12. AlwaysUpThere

    AlwaysUpThere Member

    Nov 25, 2004
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    Sydney
    1) Security is the issue - don't be a twit - you should TT it. If you don't have an account in Japan, put it in the misus' account and TT it.

    2) The AUD is VERY expensive right now. If you don't need it immediately, leave it in Yen - leave it in Japan if you want. Surly you can TT over the net (though maybe not in Japan...) [​IMG]

    3) Banks in Japan tend not to give very good rates an charge high fees for currency exchange - try to do in outside Japan.

    3a) Some banks in Aust have foreign currency accounts - HSBC certainly do. Bring it to Australia but leave it in Yen.

    4) If you're having trouble with the transfer, contact Ozforex.com.au

    5) If you do bring more than the equivalent of AUD10,000 in, as mentioned, you must declare it. No consequence for doing so - significant penalties (including forfeiture!) if you don't - no matter what currency you bring in.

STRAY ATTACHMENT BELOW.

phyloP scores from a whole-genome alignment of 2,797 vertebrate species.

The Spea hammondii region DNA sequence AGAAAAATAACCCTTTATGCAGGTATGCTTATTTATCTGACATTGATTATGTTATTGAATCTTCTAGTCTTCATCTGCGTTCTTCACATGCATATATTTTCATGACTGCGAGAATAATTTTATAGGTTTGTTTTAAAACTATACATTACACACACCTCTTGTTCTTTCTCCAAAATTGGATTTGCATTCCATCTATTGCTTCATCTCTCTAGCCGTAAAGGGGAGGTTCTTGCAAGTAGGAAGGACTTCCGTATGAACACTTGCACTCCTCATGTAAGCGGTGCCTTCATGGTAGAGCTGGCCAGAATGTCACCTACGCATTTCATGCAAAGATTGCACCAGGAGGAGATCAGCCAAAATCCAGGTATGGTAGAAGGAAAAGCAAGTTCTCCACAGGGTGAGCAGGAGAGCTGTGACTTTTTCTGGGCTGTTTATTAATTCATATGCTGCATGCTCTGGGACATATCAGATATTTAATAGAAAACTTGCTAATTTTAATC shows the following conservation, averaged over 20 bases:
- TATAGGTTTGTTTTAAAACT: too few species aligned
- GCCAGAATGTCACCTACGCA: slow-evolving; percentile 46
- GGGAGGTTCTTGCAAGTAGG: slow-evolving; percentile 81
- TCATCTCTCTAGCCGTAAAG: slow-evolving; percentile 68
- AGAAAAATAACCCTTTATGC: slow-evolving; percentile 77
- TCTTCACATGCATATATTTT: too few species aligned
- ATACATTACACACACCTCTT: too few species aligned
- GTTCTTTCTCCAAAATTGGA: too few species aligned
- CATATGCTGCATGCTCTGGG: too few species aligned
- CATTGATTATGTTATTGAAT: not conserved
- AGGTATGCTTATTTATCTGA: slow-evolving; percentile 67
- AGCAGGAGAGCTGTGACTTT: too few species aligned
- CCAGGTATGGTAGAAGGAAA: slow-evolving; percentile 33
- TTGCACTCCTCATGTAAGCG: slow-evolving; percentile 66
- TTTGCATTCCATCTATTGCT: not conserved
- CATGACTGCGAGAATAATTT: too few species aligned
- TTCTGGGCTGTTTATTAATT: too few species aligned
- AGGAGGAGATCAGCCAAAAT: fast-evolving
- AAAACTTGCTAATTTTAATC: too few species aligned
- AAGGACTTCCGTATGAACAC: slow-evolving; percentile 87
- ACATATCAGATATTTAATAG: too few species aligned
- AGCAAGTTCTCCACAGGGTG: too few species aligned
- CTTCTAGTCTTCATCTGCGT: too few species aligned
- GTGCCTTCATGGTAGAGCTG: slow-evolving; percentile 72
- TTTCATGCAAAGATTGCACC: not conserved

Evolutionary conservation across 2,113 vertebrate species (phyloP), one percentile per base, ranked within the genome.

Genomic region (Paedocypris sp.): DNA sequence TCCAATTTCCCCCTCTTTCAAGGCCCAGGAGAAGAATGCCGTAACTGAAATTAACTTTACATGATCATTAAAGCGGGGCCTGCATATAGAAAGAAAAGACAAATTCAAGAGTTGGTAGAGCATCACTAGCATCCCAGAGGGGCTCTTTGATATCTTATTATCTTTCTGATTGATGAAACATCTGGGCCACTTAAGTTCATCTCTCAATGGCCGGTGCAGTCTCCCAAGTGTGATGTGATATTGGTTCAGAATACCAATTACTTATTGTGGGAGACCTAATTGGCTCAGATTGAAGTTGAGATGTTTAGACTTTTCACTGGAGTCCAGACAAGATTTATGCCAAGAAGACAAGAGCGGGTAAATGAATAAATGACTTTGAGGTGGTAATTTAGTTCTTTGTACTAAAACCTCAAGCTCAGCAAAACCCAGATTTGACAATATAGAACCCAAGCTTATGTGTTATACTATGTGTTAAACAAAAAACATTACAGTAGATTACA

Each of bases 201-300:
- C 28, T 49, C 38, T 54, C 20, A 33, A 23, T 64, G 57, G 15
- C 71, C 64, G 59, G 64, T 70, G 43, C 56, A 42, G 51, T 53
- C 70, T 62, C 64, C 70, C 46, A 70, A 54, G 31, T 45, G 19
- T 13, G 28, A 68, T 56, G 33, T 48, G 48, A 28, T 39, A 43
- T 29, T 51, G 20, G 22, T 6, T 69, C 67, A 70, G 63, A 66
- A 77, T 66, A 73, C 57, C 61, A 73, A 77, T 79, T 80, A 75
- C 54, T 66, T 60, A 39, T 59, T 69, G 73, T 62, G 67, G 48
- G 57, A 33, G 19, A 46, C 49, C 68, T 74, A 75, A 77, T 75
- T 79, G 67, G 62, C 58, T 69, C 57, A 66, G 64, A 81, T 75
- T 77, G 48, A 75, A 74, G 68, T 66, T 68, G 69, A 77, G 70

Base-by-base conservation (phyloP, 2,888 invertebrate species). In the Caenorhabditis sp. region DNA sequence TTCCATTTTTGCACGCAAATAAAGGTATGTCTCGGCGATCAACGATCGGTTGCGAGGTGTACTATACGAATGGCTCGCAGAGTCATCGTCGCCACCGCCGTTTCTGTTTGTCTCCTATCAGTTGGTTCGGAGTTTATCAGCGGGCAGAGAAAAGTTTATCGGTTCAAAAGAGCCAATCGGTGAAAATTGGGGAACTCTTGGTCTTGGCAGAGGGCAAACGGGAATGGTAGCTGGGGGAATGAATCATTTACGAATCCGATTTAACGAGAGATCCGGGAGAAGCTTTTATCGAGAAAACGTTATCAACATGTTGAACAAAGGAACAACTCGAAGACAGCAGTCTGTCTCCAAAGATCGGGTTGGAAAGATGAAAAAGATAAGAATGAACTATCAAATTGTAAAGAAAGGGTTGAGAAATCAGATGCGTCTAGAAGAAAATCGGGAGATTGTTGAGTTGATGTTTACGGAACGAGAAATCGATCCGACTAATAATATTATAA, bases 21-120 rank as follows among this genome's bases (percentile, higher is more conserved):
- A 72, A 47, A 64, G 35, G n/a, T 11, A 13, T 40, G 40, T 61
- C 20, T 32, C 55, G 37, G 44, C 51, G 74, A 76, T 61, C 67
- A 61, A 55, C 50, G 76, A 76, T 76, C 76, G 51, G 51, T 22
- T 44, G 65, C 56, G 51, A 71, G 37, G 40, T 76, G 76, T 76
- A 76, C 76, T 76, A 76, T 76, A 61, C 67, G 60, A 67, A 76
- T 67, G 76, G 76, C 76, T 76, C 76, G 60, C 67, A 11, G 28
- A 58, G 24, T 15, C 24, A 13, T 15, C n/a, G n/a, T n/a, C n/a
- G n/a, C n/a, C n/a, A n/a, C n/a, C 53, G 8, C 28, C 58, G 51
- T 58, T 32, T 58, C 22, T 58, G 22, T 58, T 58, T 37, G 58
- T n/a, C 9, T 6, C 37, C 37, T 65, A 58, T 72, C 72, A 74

13. BlacKnox

    BlacKnox Active Member

    Jan 29, 2005
    732
    13
    Thanks everyone for your suggestions, advice, humour and graphs :!: I'll share your feedback with him tonight over a couple of cold ones on my balcony at home :D .
     
  14. BlacKnox

    BlacKnox Active Member

    Jan 29, 2005
    732
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    Well I'm a bit ordinary this morning after a few cold ones on the balcony was extended to a "nomihodai" (all you can drink) party at an "izakaya" (restaurant) downtown. Great night though :D .

    I got the laptop out on the balcony and showed him your responses. It seems the weight of consensus drowned some sense into him, and now he agrees that cash is probably not the smartest option. After looking at AlwaysUpThere's graph, he also felt he could exchange the money at a later time, as it's not needed now. He'll probably get a bank cheque or similar in yen, and open a multi-currency account in Oz (HSBC, Citibank...) for the deposit. Later hopefully when the exchange rate improves he'll convert to dollars. Thanks for all your comments.